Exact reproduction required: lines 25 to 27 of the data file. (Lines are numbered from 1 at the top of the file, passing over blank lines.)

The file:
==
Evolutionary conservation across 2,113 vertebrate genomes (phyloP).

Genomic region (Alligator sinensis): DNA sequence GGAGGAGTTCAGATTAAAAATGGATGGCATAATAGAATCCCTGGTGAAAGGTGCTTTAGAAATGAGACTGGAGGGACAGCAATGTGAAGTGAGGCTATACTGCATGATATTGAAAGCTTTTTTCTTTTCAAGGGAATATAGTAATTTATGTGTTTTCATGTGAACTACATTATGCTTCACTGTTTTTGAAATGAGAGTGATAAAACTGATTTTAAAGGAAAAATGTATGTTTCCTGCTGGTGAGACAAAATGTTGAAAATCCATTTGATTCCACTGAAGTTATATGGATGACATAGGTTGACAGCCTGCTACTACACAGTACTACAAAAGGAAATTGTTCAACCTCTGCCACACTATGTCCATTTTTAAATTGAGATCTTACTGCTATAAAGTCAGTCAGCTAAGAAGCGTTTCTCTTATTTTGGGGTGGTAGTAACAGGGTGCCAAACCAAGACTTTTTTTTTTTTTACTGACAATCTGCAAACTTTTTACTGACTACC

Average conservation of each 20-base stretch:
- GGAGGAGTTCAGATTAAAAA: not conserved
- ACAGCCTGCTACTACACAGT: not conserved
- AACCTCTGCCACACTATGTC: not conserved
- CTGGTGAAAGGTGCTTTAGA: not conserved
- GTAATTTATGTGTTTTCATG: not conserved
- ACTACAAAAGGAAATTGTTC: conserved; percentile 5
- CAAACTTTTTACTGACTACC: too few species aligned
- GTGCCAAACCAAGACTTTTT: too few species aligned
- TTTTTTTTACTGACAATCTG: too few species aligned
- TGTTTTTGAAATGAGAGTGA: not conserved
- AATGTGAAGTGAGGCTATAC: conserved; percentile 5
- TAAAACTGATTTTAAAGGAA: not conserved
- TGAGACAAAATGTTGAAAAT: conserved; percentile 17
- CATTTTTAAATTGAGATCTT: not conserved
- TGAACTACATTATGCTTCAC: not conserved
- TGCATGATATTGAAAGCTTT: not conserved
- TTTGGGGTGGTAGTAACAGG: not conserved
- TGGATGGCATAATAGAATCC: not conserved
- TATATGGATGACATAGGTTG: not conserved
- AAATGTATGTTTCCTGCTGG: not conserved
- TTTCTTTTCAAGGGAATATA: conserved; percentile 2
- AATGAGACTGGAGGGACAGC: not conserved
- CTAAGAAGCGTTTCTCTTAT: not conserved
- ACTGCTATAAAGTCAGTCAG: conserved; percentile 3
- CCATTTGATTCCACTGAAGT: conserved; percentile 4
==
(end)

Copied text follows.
- AATGAGACTGGAGGGACAGC: not conserved
- CTAAGAAGCGTTTCTCTTAT: not conserved
- ACTGCTATAAAGTCAGTCAG: conserved; percentile 3